The Striped Sea Perch varies in colour from red to golden brown, and has tones of pink and carries ten or more narrow yellow stripes along the entire length of the fish, lengthwise.
The fins are bright yellow with a tinge of orange.
Striped Sea Perch can be found on the coral reefs of North Queensland and along the top end of Australia. They are very common where we fish on Norseman. Most members of the Sea Perch family have firm white flesh as well as a delicate flavour. It is for these reasons that Striped Sea Perch are a very common menu item in a lot of our local restaurants. They are commonly served whole as they do not reach very large sizes, growing to a maximum of 40cm and not usually weighing more than a kilo.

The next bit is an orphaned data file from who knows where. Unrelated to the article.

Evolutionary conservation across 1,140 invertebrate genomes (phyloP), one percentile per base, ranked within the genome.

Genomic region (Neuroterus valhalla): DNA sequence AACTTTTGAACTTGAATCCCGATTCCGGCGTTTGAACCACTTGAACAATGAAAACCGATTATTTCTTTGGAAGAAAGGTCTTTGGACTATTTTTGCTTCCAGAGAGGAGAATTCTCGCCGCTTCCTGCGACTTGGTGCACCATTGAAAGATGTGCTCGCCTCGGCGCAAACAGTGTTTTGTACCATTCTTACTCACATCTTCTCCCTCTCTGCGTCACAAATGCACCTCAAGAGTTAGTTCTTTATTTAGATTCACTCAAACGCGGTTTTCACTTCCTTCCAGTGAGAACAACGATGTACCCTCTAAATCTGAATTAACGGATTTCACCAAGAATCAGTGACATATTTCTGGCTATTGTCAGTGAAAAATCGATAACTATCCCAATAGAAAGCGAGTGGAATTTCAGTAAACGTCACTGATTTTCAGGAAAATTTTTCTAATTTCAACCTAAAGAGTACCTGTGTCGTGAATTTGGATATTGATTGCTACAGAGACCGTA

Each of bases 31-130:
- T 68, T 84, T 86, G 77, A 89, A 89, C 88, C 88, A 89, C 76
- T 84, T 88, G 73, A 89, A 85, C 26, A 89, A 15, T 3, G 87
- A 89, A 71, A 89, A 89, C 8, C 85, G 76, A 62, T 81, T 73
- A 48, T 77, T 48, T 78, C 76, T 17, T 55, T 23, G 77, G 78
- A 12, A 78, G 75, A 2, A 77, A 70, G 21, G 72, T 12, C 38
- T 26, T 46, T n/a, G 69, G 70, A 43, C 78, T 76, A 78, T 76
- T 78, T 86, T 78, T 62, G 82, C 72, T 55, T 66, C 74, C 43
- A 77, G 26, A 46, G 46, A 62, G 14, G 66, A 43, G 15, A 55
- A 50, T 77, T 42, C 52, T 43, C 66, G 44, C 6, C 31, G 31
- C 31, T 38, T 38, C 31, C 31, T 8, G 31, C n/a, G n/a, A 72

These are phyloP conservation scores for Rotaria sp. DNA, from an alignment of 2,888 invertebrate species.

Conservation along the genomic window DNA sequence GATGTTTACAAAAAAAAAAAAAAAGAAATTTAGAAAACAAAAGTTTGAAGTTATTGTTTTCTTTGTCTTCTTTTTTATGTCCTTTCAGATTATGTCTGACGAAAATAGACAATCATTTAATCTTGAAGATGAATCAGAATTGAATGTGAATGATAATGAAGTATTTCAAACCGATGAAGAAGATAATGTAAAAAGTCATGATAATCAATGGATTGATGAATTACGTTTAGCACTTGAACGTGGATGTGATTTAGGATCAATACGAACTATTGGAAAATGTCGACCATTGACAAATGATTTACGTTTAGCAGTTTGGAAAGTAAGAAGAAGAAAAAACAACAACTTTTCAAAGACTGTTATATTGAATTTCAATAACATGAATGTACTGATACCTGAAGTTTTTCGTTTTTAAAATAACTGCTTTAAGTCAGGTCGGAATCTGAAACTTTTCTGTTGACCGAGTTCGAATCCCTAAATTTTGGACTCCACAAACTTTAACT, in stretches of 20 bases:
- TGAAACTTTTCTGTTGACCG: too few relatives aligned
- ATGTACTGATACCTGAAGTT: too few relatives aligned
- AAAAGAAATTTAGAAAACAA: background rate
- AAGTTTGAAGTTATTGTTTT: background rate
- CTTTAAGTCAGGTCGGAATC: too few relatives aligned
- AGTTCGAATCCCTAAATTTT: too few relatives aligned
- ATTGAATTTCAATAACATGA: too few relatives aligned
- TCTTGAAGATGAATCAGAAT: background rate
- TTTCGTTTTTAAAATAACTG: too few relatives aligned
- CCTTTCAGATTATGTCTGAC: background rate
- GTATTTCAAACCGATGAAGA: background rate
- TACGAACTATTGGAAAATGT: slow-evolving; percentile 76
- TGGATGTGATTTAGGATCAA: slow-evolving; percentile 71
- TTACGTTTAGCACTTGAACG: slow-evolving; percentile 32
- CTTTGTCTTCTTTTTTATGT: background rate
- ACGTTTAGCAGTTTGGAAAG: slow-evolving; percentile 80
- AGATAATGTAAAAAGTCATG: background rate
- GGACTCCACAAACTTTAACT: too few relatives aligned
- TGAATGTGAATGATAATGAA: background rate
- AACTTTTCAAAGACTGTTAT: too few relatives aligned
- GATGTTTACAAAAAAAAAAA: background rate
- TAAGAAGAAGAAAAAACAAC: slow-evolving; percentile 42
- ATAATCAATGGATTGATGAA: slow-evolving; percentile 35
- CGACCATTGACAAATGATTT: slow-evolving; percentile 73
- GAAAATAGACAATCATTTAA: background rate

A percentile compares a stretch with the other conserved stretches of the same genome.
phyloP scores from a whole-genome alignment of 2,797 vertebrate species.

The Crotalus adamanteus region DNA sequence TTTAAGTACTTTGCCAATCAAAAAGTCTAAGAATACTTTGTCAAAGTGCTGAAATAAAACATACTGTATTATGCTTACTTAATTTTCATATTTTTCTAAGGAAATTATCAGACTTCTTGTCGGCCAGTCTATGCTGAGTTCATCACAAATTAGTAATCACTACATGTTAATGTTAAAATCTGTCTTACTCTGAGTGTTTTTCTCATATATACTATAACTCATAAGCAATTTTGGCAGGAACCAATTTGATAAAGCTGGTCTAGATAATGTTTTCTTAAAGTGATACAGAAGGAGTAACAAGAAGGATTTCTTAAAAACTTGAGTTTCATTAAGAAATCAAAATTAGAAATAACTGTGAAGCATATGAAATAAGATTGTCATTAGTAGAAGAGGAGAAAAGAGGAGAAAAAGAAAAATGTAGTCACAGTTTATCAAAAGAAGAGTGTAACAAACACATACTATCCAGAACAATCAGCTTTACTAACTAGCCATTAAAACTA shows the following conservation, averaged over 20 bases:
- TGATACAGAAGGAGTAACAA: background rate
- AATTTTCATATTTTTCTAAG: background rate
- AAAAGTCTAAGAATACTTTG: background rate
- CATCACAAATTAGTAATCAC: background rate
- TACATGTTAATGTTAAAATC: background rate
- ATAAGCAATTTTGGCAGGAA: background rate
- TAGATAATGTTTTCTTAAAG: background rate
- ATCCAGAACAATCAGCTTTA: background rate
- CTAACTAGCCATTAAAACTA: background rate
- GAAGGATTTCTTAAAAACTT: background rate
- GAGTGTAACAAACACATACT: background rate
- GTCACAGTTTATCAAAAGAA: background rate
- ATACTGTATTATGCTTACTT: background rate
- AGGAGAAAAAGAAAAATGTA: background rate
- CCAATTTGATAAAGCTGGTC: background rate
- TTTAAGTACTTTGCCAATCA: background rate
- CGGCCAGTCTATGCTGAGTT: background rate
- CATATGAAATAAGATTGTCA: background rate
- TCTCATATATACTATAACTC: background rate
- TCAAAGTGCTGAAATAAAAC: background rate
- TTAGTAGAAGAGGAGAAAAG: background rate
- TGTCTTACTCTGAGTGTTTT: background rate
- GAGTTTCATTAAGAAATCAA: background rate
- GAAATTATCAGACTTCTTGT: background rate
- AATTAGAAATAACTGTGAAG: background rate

Despite their smaller size, Striped Sea Perch are active predators that use ambush tactics to prey on smaller fish and crustaceans. Even so, they are certainly high on the agro scale on a pound for pound basis.
They are related to Mangrove Jack and Fingermark who are also members of the Lutjanus family of fish. Striped Sea Perch possess an array of sharp needle-like canine teeth at the front of the mouth, adapted to seize and hold their prey. Once a Striped Sea Perch has a hold of a bait, its not going to let go!
Striped Sea Perch are most commonly found around shallow reefs throughout the tropics. They are most numerous over the reef flats and edges of the Great Barrier Reef where they thrive, prowling around hunting prey near coral outcrops and overhangs, sometimes in schools of upwards of 20 to 30 fish.